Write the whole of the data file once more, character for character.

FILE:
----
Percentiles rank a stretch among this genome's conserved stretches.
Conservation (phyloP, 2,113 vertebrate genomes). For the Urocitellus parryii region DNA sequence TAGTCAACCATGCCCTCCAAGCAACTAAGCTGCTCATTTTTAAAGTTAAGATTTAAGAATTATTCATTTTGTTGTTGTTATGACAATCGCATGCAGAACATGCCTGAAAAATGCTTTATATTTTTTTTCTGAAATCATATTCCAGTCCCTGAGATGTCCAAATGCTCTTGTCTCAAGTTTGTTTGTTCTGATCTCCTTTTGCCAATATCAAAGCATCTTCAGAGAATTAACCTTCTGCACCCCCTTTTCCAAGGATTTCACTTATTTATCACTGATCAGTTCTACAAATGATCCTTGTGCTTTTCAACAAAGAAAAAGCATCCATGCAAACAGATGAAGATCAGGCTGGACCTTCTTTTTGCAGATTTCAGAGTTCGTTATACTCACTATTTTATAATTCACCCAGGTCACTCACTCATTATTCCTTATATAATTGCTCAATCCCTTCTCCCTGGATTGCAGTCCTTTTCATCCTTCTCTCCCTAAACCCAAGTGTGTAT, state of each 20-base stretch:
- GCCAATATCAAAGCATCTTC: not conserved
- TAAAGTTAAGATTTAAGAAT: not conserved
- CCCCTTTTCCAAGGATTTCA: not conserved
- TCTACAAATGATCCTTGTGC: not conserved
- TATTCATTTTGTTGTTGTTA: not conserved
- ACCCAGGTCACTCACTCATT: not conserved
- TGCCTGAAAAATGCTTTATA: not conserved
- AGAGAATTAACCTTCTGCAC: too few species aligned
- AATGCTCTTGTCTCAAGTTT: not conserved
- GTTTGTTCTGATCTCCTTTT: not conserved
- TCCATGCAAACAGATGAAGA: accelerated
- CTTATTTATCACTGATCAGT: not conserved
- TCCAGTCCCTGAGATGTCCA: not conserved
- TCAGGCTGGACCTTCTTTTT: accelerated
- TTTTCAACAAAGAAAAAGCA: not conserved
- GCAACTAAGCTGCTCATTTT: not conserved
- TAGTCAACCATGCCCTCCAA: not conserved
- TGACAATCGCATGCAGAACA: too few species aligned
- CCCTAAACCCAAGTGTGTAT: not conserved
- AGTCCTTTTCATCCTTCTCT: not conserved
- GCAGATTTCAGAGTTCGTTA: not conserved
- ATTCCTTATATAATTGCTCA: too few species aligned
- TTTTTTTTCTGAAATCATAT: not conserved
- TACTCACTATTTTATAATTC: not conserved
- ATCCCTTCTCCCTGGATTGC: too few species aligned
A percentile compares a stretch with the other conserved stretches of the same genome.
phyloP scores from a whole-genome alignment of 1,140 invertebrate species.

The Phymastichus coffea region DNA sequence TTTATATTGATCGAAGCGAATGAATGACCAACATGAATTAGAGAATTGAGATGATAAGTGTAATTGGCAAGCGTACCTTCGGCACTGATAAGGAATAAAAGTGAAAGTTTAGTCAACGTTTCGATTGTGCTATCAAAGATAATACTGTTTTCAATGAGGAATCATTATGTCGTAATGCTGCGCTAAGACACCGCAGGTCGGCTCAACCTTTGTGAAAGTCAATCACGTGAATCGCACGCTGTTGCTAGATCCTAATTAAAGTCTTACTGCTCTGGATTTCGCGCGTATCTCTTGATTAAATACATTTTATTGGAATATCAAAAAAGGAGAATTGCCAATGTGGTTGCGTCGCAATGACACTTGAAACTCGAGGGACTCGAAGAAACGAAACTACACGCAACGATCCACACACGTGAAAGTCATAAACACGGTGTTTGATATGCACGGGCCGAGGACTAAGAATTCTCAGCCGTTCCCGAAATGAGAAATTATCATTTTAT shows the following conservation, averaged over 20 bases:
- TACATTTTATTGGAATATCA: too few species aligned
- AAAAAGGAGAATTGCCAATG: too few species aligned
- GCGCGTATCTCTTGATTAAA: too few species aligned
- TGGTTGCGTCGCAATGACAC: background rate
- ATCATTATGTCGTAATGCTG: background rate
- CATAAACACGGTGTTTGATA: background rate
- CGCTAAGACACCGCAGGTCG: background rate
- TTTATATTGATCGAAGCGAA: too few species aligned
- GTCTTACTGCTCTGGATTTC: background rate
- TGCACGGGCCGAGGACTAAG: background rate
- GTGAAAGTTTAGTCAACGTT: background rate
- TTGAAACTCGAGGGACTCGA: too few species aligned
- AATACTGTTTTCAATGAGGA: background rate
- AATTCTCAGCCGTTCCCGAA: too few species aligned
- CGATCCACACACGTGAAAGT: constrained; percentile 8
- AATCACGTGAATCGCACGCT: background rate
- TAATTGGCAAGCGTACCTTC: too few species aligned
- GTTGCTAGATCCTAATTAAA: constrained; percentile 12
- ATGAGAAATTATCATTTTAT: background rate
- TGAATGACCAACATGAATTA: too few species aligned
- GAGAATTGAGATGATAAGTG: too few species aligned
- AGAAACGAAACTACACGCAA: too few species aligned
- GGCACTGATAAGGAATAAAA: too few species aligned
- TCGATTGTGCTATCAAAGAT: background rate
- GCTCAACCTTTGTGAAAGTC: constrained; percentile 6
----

Percentiles rank a stretch among this genome's conserved stretches.
Conservation (phyloP, 2,113 vertebrate genomes). For the Urocitellus parryii region DNA sequence TAGTCAACCATGCCCTCCAAGCAACTAAGCTGCTCATTTTTAAAGTTAAGATTTAAGAATTATTCATTTTGTTGTTGTTATGACAATCGCATGCAGAACATGCCTGAAAAATGCTTTATATTTTTTTTCTGAAATCATATTCCAGTCCCTGAGATGTCCAAATGCTCTTGTCTCAAGTTTGTTTGTTCTGATCTCCTTTTGCCAATATCAAAGCATCTTCAGAGAATTAACCTTCTGCACCCCCTTTTCCAAGGATTTCACTTATTTATCACTGATCAGTTCTACAAATGATCCTTGTGCTTTTCAACAAAGAAAAAGCATCCATGCAAACAGATGAAGATCAGGCTGGACCTTCTTTTTGCAGATTTCAGAGTTCGTTATACTCACTATTTTATAATTCACCCAGGTCACTCACTCATTATTCCTTATATAATTGCTCAATCCCTTCTCCCTGGATTGCAGTCCTTTTCATCCTTCTCTCCCTAAACCCAAGTGTGTAT, state of each 20-base stretch:
- GCCAATATCAAAGCATCTTC: not conserved
- TAAAGTTAAGATTTAAGAAT: not conserved
- CCCCTTTTCCAAGGATTTCA: not conserved
- TCTACAAATGATCCTTGTGC: not conserved
- TATTCATTTTGTTGTTGTTA: not conserved
- ACCCAGGTCACTCACTCATT: not conserved
- TGCCTGAAAAATGCTTTATA: not conserved
- AGAGAATTAACCTTCTGCAC: too few species aligned
- AATGCTCTTGTCTCAAGTTT: not conserved
- GTTTGTTCTGATCTCCTTTT: not conserved
- TCCATGCAAACAGATGAAGA: accelerated
- CTTATTTATCACTGATCAGT: not conserved
- TCCAGTCCCTGAGATGTCCA: not conserved
- TCAGGCTGGACCTTCTTTTT: accelerated
- TTTTCAACAAAGAAAAAGCA: not conserved
- GCAACTAAGCTGCTCATTTT: not conserved
- TAGTCAACCATGCCCTCCAA: not conserved
- TGACAATCGCATGCAGAACA: too few species aligned
- CCCTAAACCCAAGTGTGTAT: not conserved
- AGTCCTTTTCATCCTTCTCT: not conserved
- GCAGATTTCAGAGTTCGTTA: not conserved
- ATTCCTTATATAATTGCTCA: too few species aligned
- TTTTTTTTCTGAAATCATAT: not conserved
- TACTCACTATTTTATAATTC: not conserved
- ATCCCTTCTCCCTGGATTGC: too few species aligned
A percentile compares a stretch with the other conserved stretches of the same genome.
phyloP scores from a whole-genome alignment of 1,140 invertebrate species.

The Phymastichus coffea region DNA sequence TTTATATTGATCGAAGCGAATGAATGACCAACATGAATTAGAGAATTGAGATGATAAGTGTAATTGGCAAGCGTACCTTCGGCACTGATAAGGAATAAAAGTGAAAGTTTAGTCAACGTTTCGATTGTGCTATCAAAGATAATACTGTTTTCAATGAGGAATCATTATGTCGTAATGCTGCGCTAAGACACCGCAGGTCGGCTCAACCTTTGTGAAAGTCAATCACGTGAATCGCACGCTGTTGCTAGATCCTAATTAAAGTCTTACTGCTCTGGATTTCGCGCGTATCTCTTGATTAAATACATTTTATTGGAATATCAAAAAAGGAGAATTGCCAATGTGGTTGCGTCGCAATGACACTTGAAACTCGAGGGACTCGAAGAAACGAAACTACACGCAACGATCCACACACGTGAAAGTCATAAACACGGTGTTTGATATGCACGGGCCGAGGACTAAGAATTCTCAGCCGTTCCCGAAATGAGAAATTATCATTTTAT shows the following conservation, averaged over 20 bases:
- TACATTTTATTGGAATATCA: too few species aligned
- AAAAAGGAGAATTGCCAATG: too few species aligned
- GCGCGTATCTCTTGATTAAA: too few species aligned
- TGGTTGCGTCGCAATGACAC: background rate
- ATCATTATGTCGTAATGCTG: background rate
- CATAAACACGGTGTTTGATA: background rate
- CGCTAAGACACCGCAGGTCG: background rate
- TTTATATTGATCGAAGCGAA: too few species aligned
- GTCTTACTGCTCTGGATTTC: background rate
- TGCACGGGCCGAGGACTAAG: background rate
- GTGAAAGTTTAGTCAACGTT: background rate
- TTGAAACTCGAGGGACTCGA: too few species aligned
- AATACTGTTTTCAATGAGGA: background rate
- AATTCTCAGCCGTTCCCGAA: too few species aligned
- CGATCCACACACGTGAAAGT: constrained; percentile 8
- AATCACGTGAATCGCACGCT: background rate
- TAATTGGCAAGCGTACCTTC: too few species aligned
- GTTGCTAGATCCTAATTAAA: constrained; percentile 12
- ATGAGAAATTATCATTTTAT: background rate
- TGAATGACCAACATGAATTA: too few species aligned
- GAGAATTGAGATGATAAGTG: too few species aligned
- AGAAACGAAACTACACGCAA: too few species aligned
- GGCACTGATAAGGAATAAAA: too few species aligned
- TCGATTGTGCTATCAAAGAT: background rate
- GCTCAACCTTTGTGAAAGTC: constrained; percentile 6